Thursday, February 16, 2012

Day 15: Raetihi to The Flying Fox

Distance: 57.7k
Distance so far: 934.0k
Speed: 13.5k/h

Runkeeper logs: 1 2

Today saw me riding about half the way from Raetihi to Wanganui, stopping for the night at a rather interesting place called The Flying Fox. In sharp contrast to yesterday, the ride was more downhill than up, though there were some surprisingly tough uphill sections.

The Lonely Planet guide claims that 40k of this ride is on a gravel road, which I wasn't really looking forward to. I was very pleased to learn from a local in Raetihi, however, that most of the road has now been sealed, with only a 12k section remaining of the original gravel. Definitely good news to start my day with.

Riding out of Raetihi, the downhill started immediately, allowing me to enjoy the scenery as the road took me in broad sweeps through the countryside. While yesterday was about wide open vistas and views for miles, today's theme seemed to be more close in, with nearby bush-covered hills featuring most of the day. The downhils were welcome, but the uphills were surprisingly tough, requiring me to gear right down and grind up them at a snail's pace - though I suspect this was more to do with my legs being tired from yesterday's ride than it was due to the steepness of the slope. The road was very quiet - throughout the whole day I probably got passed in either direction maybe once every 20 minutes.

Near the halfway point was the tiny village of Pipiriki, where I stopped for a drink. A group of kayakers were very interested in my bike, and after talking to me, took turns riding it around the parking lot before setting out on their own adventure.

Leaving Pipiriki, I turned to follow the Whanganui river. Not much further on, I encountered the start of the gravel road - rutted, potholed, strewn with large stones, and entirely unpleasant to ride on, it spent more time going uphill than down. My progress, swift up until now, ground to a virtual halt even on the flat and downhill sections. Riding on the gravel road required constant attention to dodge the potholes and ruts, trying to find a bit of the road that won't jar myself or my bike to pieces in the process. I did get the occasional marvelous view of the river and the ravine it's gradually channeled out for itself, however.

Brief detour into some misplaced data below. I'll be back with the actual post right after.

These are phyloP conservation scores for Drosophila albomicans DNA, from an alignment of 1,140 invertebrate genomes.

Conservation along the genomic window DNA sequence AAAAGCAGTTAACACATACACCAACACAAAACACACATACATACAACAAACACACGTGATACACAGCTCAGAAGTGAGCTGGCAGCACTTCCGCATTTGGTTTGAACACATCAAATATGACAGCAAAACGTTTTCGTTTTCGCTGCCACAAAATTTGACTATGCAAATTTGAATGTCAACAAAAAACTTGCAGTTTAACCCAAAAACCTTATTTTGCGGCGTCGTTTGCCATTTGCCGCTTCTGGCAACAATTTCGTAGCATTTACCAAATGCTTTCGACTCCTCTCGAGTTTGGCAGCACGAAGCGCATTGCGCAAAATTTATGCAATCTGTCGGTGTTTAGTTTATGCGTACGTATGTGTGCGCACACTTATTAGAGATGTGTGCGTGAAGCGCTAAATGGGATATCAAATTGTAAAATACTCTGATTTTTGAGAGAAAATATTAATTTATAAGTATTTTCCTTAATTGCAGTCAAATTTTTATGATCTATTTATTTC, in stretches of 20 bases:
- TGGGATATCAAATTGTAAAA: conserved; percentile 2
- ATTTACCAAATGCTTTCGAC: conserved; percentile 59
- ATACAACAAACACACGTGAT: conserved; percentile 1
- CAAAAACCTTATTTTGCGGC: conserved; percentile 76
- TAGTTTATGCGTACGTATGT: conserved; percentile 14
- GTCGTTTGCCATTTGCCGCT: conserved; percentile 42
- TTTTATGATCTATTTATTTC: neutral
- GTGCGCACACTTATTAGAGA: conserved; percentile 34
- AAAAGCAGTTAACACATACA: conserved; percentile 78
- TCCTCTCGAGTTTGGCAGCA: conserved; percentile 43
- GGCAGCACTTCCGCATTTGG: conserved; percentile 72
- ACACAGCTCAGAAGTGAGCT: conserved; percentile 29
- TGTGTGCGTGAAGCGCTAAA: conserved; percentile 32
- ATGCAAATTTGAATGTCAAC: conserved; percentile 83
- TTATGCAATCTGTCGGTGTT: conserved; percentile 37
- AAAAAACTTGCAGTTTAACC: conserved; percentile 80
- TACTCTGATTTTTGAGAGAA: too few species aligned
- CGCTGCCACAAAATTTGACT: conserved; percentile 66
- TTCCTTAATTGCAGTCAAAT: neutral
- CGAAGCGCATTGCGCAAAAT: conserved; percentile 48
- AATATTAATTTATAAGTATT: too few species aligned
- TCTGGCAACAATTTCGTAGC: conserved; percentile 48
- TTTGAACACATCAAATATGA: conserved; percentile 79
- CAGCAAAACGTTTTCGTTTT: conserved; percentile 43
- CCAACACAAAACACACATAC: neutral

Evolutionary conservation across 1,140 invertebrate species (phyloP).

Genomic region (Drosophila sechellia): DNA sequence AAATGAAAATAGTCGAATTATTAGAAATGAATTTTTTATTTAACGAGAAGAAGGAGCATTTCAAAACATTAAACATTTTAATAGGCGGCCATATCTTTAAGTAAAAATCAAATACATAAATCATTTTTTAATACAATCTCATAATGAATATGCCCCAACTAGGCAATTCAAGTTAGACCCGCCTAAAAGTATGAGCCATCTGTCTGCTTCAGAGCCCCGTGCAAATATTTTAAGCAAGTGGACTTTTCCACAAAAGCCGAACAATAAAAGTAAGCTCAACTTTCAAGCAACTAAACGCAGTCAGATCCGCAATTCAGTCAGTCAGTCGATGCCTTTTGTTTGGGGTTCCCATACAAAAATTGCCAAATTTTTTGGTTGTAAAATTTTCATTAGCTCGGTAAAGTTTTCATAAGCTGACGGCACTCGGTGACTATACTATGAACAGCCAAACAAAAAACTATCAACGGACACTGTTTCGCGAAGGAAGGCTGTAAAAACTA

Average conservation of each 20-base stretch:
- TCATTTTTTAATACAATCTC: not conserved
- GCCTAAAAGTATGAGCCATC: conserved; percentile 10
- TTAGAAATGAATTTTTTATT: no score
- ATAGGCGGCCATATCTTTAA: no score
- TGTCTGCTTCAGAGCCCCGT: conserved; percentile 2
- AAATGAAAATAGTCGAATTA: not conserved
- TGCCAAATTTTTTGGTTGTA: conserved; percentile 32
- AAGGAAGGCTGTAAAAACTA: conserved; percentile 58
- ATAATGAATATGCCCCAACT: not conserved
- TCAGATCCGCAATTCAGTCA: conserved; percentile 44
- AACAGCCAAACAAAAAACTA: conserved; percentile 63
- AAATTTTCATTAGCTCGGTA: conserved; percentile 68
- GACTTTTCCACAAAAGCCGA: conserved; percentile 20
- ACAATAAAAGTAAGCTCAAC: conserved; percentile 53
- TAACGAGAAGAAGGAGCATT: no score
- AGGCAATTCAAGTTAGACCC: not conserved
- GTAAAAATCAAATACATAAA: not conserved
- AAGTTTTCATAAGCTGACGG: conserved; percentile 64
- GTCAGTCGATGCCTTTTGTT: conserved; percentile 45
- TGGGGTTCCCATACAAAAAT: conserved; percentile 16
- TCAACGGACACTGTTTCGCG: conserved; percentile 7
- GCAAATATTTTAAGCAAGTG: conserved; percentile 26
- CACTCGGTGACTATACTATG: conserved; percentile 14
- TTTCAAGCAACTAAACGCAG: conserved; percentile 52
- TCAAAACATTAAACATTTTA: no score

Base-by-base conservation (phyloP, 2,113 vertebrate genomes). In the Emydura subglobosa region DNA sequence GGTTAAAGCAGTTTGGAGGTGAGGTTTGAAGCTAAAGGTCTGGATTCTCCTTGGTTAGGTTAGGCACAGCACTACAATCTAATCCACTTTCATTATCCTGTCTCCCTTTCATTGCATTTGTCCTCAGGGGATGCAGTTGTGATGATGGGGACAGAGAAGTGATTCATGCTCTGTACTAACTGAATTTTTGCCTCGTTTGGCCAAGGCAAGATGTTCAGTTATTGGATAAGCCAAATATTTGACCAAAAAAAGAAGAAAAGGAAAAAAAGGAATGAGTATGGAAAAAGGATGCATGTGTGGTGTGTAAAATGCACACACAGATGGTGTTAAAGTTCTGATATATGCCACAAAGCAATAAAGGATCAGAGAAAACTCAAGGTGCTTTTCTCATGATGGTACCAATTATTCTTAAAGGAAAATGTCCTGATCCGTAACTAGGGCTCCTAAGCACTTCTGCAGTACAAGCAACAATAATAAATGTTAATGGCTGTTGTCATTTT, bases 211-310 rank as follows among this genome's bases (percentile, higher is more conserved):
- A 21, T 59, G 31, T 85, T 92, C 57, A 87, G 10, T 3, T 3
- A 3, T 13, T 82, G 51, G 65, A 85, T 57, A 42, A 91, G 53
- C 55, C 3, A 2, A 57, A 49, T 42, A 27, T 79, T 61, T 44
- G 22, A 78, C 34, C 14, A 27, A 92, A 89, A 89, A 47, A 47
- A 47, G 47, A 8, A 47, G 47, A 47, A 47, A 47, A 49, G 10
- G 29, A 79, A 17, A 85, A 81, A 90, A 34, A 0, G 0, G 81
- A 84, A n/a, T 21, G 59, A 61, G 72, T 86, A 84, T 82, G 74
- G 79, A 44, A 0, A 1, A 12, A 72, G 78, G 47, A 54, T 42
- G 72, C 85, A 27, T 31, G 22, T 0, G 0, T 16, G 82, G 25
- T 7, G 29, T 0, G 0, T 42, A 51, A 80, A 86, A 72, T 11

After that long on a gravel road, riding on a sealed one is an almost religious experience. Making it to the end, I almost wanted to stop there and build a shrine to the Great And Mighty Roadbuilders, Hallowed Be Thy Names.

Has your car gone missing lately? Or maybe just your license plate?
After that, the remaining distance to the Flying Fox went fairly swiftly, impeded only by the hills, and I arrived - later than I expected, but still earlier than the arranged time - at The Flying Fox.

The Flying Fox is a pretty unique sort of place. It's on the other side of the river to the road, and access - as the name implies - is via a cableway suspended over the river.

When the zombie apocalypse arrives, this'd be a pretty good place to be.
The cableway itself is clearly a DIY job, albeit a pretty impressive one - I wish I'd taken photos. The cable that supports the car is securely anchored at each bank, and power is provided by a secondary wire made of - I kid you not - number eight fencing wire. The wire runs around pulleys made from old car wheels at either end, and terminates on opposite sides of the car, which is made primarily from bolted together sections of alumnium L-section.

Power is provided by a motor driving one of the pulleys on the house side. You don't want to be the last person to leave the house, here - if there's nobody on the house end to activate the motor, you have to use a hand crank and winch yourself across the river by arm power. Crossing was an interesting experience, though it didn't feel at all like an unsafe one. The car's fairly slow, giving one plenty of time to admire the view.

My room for the night is the charmingly named "Glory Cart", an old wooden trailer caravan - gypsy style - that's been converted into a stand-alone sleepout. A gas-powered shower and a composting toilet I hope I don't have to use complete the ensemble.

Tomorrow I'll be continuing the rest of the way to Wanganui, a distance of only 46k. The terrain looks macro-scale flat, with only one very steep hill of more than 20 meters or so, but Earth shows it as very up-and-down and claims a total climb of over 900 meters. We'll see how true that is when I tackle it tomorrow morning.


  1. Hi there Nick
    Nice to meet you at The River Traders last Saturday, and glad you enjoyed our place.
    Just so you know , our cable-way is a legal and fully compliant construction,it will carry a truck if it had to,so you were a featherweight for it, even after your healthy breakfast!We do try to live up to our priciples of reducing our footprint on the planet so use recycled components for any non load-bearing parts of the construction.
    I hope you enjoy the rest of your trip
    Kia ora Annette

  2. I certainly didn't mean to imply any inadequacy in the construction of the cableway. To the contrary, I was quite impressed with it, and the ingenuity that had gone into building it to meet your exact needs.

    I'm a member of the Sydney Hackerspace, as are a number of my readers, and so we always admire people who make useful things when they need them. I've spent a significant fraction of the last few days trying to figure out how I would go about automating your cableway so it could be controlled from the far bank, were it mine to do so. ;)